This is a column by Morgan Campbell who writes opinion for CBC Sports. For more information on CBC opinion section, please look Frequently Asked Questions…
Adrian Peterson, a future Hall of Famer who finished on the injured Seattle Seahawks list this year, said on Monday that he ready to play another season… Although he has already registered 15 of them. Despite the fact that in March he will turn 37 years old. And although at the moment he is a free agent.
If you have a long enough NFL memory, you remember Peterson as a Punisher six feet two inches tall and weighing 220 pounds. who controlled the ball with the power of a bulldozer and the speed of a cheetah… At the end of the 2011 season, he tore two ligaments in his knee and attacked his offseason rehab just like his opponents. He ran 2,097 yards the following season, still the second best in a single season in league history.
He has always been – and in a sports context people consider this the highest praise – the beast… But at nearly 37, Peterson isn’t just approaching 40; he rushes to work, where 31 makes you a pensioner.
Last weekend marked the end of the first season of the NFL with 17 games, and if the path to the finish seemed endless and frustrating, then this is not you.
This extra week seemed like three or four to sports fans trying to follow the NFL, as well as follow traditional winter leagues like the NHL and NBA. The league is demanding more than ever from its talent pool, which must expand to include players like Peterson who would otherwise be watching along with the rest, as well as our attention.
All of this is in line with the steady rise in earnings that the NFL is looking forward to – the league believes it could be profitable. US $ 25 billion per annum by 2027… If future negotiations with the National Association of Football League Players include team owners pushing for even more regular season expansion, you’ll see why. Each additional game in the regular season is an opportunity to make more money.
But this money is not free.
Staging more games, more weekends, more platforms, more nights per week reduces the scarcity that makes each game valuable. Each expansion to the schedule promotes games across the spectrum from watching meetings like a title fight to simple inventory like most of baseball’s 162 games. You can ask fans to be more attentive, or you can ask them to tune in every night. Few people, other than TV presenters and beat writers, can expend mental energy on both.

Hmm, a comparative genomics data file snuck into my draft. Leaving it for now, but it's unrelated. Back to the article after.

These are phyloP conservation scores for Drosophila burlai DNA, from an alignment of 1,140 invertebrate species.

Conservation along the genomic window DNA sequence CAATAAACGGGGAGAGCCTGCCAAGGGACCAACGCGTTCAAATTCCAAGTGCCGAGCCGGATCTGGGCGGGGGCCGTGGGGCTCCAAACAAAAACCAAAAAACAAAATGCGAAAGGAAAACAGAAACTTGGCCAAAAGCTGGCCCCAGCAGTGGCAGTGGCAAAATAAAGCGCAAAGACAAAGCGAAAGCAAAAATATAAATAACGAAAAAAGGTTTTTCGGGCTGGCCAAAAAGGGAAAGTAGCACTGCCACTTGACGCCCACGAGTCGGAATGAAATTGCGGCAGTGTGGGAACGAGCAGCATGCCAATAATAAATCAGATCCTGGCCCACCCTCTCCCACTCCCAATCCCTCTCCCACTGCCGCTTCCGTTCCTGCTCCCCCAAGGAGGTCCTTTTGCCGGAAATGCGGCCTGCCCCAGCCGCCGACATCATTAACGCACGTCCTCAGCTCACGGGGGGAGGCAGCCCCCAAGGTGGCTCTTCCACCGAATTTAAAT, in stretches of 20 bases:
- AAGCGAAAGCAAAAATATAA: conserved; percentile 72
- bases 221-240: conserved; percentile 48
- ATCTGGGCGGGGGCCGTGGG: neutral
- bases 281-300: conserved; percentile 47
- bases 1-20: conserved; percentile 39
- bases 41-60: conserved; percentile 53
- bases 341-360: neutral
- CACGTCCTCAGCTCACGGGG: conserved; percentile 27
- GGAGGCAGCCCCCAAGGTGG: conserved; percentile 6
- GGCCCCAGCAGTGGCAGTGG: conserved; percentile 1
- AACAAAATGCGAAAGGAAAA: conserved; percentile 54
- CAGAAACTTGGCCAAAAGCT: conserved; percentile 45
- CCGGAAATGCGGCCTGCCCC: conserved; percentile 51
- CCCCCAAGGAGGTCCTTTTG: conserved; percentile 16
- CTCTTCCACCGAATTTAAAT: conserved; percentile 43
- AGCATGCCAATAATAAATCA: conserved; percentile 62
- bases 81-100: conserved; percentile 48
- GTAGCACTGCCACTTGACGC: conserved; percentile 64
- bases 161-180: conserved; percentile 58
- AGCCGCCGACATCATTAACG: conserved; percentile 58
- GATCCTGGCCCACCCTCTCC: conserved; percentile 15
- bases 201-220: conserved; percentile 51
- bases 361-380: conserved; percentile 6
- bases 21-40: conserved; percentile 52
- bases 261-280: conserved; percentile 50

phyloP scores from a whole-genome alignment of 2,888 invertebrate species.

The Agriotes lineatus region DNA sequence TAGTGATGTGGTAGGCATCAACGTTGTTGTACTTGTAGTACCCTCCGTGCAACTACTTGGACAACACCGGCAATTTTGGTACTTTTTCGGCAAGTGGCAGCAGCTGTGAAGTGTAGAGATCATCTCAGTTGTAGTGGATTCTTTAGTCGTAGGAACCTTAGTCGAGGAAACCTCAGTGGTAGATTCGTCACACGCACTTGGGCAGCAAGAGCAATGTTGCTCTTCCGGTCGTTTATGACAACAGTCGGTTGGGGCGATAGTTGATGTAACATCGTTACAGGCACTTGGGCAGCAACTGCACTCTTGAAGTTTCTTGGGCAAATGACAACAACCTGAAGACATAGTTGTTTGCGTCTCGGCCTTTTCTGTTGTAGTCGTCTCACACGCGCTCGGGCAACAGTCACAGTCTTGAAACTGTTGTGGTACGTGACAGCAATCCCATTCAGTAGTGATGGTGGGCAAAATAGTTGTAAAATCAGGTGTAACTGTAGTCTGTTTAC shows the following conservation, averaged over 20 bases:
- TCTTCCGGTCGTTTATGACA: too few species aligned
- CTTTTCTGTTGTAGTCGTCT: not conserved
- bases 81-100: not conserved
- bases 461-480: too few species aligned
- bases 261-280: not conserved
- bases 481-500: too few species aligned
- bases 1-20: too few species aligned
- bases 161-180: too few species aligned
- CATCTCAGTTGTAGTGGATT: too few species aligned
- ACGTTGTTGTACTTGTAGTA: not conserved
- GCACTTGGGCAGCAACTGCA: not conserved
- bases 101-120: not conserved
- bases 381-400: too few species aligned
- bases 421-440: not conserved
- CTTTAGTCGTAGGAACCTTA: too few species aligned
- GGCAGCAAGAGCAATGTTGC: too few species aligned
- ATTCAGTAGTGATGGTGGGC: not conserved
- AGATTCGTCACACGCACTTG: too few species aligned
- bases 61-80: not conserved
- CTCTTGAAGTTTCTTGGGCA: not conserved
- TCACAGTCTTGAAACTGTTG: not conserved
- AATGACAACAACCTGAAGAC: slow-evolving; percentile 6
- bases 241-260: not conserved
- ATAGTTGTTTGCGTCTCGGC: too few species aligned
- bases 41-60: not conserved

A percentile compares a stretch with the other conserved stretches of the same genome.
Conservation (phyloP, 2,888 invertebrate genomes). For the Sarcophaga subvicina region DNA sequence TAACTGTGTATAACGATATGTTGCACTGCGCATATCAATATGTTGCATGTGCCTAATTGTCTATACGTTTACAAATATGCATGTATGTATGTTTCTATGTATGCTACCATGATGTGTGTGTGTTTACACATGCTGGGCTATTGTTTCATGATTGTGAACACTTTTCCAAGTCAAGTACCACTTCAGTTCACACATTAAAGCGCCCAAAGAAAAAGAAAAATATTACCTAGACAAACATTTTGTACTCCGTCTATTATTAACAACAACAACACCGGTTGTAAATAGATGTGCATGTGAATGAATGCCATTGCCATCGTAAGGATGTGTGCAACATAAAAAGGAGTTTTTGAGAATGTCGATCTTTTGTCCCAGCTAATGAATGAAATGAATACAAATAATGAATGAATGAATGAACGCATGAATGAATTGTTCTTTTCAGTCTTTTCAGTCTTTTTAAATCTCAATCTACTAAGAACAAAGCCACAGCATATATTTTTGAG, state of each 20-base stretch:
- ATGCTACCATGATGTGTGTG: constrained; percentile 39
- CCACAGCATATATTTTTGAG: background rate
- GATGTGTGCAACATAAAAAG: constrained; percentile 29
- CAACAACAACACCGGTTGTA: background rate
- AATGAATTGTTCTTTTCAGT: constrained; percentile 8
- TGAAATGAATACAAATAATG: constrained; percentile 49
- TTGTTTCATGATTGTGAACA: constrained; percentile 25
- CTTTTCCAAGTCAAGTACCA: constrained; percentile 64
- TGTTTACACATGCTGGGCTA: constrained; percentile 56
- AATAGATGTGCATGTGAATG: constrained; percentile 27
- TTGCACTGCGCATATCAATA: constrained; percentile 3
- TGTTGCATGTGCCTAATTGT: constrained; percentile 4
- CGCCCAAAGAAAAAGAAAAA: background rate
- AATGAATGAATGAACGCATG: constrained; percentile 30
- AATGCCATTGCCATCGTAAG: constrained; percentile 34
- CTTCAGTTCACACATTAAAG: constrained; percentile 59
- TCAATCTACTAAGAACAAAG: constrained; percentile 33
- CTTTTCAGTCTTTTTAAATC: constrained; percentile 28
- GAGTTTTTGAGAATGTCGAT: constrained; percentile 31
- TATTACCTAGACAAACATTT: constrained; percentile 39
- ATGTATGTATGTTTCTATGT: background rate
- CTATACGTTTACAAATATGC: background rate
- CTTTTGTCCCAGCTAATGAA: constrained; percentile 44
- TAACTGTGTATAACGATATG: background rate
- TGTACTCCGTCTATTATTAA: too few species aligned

Physical losses must be paid
And there is a price for the players’ bodies. In a league where the players can’t handle the pressures, you cause injuries that create opportunities for people like Nick Mullens, who was late promoted from the training team. to the starting defender when the COVID outbreak hit the Cleveland Browns, and for Peterson, who ran 1,042 yards in 2018, but utilization and yards per carry have declined steadily since then.
Anyone who follows the NFL knows the ideal of the Next Player League and recognizes that most teams are as good as their backups. But when the real Next Man Up is a 36-year-old backdrop whose reflexes and brute speed have dulled, we also have to admit that product quality suffers.
Of course, the coronavirus pandemic has changed both lineups and schedules this NFL season. The coup was not as extreme as in the NBA, where the Raptors had a starting lineup that included several players who met their new teammates at the last minute only in minutes before the one-sided defeat by Cleveland… But as Mullens’ emergency ad has shown, continuity can be a luxury in professional sports in the COVID era.
Nine months before the start of the 2023 campaign, we do not know if we should prepare for yet another season of pandemic football with its glitches and patchwork squads. But we cannot guarantee a new version or politicized opposition to reasonable public health measuresor the collapse of the health care system won’t stop the NFL’s next attempt at a smooth 17-game regular season.
Meanwhile, high-profile American college football tycoons are pushing for the sport’s playoffs to be expanded from four teams to at least six. More play for players on elite teams gives non-NFL players a better chance of proving themselves in front of professional scouts, but also creates more opportunities for future first-round players to be seriously injured.
Add his name to the injury list of recent Alabama stars, which includes Tua Tagovailoa (thigh), Jaylen Waddle (ankle) and Brampton native John Matchey III (knee). These select examples from the multi-year title contender are not a trend, but they illustrate the risks players take when organizers extend the season.
A generation ago, major NCAA football conference schedules ran up to 12 games – 11 in the regular season plus a bowl game for teams that earned invitations. Alabama and Georgia have played 15 players this season, and each new game has exposed players to severe and incremental damage that could affect their draft squad and professional careers.
Since both pro and college play require more performance from the same group of players, something will have to be compromised. They can play more, or they can play better, or they can play longer, but doing all three is nearly impossible.
If the 17th game in the NFL leads to the 18th, it will all lead to a load that players cannot handle, individually or collectively. Their bodies will suffer or the quality of the product will suffer.
And if the NFL cannot depend on any of these commodities, what exactly are they selling, and why should we keep buying?